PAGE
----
The numbers continue to creep up for severe acute respiratory syndrome. Worldwide, more than 2,300 people have been sickened, and the death toll hit 100 on Monday. There are now 148 U.S. cases in 30 states with no deaths.
"I think we've started to stabilize in the number of cases. We're not seeing these large jumps every day," said Jerry Hauer, acting assistant secretary for public health preparedness at the Department of Health and Human Services. "We're hoping that this lack of a rapid growth is a true indicator that maybe it's slacking off a bit."
In an interview with The Associated Press, Hauer added that it's too early to declare victory. "We don't know yet whether ... we're through act one of a two-act play or whether we're just four lines into a three-act play."
With China a hotbed for new respiratory bugs, Hauer said, U.S. officials are working to install health officials in China who could monitor events year round.
He said that officials expect to distribute a test within a week that can definitively diagnose the new virus. That would allow laboratories around the nation to easily settle whether a patient is truly infected with SARS, or is sick with a more common bug.
And he said officials are baffled as to why U.S. patients are less sick than those in Canada, where SARS has forced thousands of people in Toronto to be quarantined and has killed 10.
"It might be that some of these folks in Canada just got more of the virus, were in closer contact," he said. "Any theory I give you at this point in time would just be a theory."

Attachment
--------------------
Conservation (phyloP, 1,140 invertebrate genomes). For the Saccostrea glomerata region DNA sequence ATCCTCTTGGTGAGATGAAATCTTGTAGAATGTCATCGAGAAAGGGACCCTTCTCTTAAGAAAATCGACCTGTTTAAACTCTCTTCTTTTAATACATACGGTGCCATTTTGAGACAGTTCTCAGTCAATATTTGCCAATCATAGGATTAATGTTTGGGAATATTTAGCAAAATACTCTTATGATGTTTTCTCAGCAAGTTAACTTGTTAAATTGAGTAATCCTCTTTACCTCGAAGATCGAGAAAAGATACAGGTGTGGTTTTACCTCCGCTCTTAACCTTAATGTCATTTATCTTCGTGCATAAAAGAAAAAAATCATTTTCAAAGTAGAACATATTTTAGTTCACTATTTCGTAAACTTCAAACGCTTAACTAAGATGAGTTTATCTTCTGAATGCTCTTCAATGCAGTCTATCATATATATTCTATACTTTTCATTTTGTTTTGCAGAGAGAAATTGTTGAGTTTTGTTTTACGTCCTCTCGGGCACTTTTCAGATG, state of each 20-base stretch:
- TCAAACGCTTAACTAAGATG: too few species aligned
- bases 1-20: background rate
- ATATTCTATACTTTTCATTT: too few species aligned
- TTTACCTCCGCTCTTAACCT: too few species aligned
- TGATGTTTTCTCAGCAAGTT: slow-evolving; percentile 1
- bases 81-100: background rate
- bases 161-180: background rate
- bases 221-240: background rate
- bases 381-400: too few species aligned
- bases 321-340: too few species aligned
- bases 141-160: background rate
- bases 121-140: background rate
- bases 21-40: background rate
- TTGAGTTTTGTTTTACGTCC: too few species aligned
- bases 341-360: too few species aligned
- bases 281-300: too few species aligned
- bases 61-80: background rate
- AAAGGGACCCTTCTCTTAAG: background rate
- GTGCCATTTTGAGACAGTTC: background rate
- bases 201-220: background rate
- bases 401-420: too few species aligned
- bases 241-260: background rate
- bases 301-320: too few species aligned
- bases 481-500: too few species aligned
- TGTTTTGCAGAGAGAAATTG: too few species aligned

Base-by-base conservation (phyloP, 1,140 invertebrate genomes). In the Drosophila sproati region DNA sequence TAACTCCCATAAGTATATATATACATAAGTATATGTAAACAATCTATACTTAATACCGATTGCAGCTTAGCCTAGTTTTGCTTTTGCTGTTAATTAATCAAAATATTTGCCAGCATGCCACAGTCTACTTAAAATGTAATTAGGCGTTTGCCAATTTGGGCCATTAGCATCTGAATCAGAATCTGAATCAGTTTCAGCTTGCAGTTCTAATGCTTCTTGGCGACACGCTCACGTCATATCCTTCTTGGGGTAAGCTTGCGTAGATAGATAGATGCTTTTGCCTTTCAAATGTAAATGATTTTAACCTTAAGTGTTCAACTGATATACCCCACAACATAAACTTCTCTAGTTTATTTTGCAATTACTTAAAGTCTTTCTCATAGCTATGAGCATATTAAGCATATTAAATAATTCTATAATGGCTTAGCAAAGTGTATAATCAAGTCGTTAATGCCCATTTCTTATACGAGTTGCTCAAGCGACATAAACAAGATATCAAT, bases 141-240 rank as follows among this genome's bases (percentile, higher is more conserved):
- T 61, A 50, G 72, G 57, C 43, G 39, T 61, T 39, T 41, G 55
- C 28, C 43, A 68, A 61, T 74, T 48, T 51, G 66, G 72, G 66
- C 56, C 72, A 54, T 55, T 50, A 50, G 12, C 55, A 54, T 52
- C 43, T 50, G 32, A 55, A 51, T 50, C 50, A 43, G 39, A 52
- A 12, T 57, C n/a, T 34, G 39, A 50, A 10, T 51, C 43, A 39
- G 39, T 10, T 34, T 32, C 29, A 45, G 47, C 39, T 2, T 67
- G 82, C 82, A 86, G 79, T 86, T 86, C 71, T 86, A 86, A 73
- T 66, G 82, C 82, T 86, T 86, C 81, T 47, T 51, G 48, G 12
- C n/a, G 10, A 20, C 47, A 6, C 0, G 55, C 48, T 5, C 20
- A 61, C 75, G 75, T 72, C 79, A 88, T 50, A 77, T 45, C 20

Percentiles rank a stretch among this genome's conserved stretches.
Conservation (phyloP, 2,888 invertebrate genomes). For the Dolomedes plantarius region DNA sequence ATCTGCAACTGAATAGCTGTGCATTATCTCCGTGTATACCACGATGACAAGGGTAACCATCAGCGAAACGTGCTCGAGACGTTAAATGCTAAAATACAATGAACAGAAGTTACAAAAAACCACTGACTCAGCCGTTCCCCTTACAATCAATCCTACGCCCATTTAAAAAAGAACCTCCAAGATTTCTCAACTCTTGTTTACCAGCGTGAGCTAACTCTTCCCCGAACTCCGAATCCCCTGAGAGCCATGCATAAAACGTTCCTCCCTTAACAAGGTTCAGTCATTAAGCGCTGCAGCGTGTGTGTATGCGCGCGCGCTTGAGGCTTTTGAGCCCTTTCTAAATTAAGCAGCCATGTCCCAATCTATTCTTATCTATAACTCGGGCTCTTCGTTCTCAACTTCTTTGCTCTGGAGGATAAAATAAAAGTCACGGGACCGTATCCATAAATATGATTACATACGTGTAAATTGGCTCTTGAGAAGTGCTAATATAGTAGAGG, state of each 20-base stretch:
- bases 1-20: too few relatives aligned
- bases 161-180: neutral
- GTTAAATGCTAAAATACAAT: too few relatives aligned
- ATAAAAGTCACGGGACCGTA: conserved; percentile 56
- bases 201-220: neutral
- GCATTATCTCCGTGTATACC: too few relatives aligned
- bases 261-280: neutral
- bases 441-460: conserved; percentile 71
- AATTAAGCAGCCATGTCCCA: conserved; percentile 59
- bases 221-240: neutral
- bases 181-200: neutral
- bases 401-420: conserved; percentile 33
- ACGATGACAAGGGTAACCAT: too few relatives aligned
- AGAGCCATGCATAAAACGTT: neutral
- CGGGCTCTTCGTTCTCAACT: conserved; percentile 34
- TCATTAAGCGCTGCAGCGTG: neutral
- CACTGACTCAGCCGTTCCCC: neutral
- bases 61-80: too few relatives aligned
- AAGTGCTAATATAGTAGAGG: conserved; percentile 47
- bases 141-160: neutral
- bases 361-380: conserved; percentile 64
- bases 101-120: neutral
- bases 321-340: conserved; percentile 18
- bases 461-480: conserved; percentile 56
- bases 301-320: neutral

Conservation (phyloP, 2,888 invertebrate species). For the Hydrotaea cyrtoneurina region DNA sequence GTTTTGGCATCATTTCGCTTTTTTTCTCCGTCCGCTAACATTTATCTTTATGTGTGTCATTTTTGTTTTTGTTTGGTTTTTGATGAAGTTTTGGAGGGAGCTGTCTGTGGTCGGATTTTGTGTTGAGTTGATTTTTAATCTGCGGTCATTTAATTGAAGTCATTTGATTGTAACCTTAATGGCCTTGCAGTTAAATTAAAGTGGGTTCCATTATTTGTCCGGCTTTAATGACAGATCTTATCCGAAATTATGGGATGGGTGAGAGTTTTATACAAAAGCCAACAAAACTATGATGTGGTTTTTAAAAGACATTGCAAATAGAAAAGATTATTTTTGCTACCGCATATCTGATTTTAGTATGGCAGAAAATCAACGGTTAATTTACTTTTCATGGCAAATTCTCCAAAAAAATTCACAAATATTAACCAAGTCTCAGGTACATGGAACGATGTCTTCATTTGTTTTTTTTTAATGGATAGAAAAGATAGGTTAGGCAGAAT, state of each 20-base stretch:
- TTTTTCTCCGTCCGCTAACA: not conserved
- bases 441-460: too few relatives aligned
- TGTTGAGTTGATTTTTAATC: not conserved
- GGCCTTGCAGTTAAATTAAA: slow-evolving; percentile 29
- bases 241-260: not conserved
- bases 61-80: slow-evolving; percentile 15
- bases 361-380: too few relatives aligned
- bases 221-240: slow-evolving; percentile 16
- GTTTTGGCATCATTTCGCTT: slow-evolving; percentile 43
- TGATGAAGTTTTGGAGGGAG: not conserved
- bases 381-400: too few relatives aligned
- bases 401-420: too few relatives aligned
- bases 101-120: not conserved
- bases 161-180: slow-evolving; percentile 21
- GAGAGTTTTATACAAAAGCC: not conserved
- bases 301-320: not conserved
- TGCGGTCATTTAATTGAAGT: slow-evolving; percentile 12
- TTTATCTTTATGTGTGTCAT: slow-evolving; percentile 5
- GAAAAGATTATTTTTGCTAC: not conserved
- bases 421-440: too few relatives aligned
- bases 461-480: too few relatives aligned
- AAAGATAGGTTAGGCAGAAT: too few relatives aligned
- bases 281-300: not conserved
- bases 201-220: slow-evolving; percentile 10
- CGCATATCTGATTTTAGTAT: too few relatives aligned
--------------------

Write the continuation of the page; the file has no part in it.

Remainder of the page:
Testifying before a congressional committee, top health officials cautioned that things may get worse.
"This has very quickly become an international epidemic," Dr. Julie Gerberding, director of the Centers for Disease Control and Prevention, told the Senate Health, Education, Labor and Pensions Committee. "We don't know where this is going to go. We have to be prepared for this to continue to spread."
Officials believe the virus originated in Guangdong, a southern province of China, where respiratory illnesses often start and spread. Chinese officials kept news of the disease secret for months, allowing SARS to spread before international health authorities could begin to fight it.
Hauer hopes that will change if international experts are stationed there permanently.
"If you've got people on the ground, you have a much better sense as to what's going on," he said. "I'm optimistic at this point that we will have some kind of presence after this is all over."
Just Monday, Chinese government officials reported that the disease had spread farther than they initially reported. State television reported one SARS death each in the provinces of Shanxi in the north, Sichuan
in the west and Hunan in central China — the first reported fatalities in those areas and an indication the disease was more widespread than previously acknowledged.
He said the international health authorities to be stationed
in China could come from the CDC or from the CDC working with the World Health Organization.
Each year, the U.S. government watches China closely in an effort to predict what strain of flu is likely to spread around the globe. That's partly because China is ahead of the United States in its respiratory season, partly because China has a large population living in dense quarters, and partly because people there have close contact with certain animals, such as pigs and chickens, that can spread flu and other diseases to people.
Experts suspect that's how SARS originated.
In China on Monday, 논산출장마사지
the World Health Organization's medical experts continued to investigate possible animal connections to the virus. Experts have linked SARS to a new form of coronavirus, which causes the common cold and produces other strains in animals.
The WHO experts haven't found any evidence yet to support an animal link, said team leader Dr. Robert Breiman. He said they had discussed both farm animals and wildlife, including pigs, ducks, bats, rodents, chickens and other birds.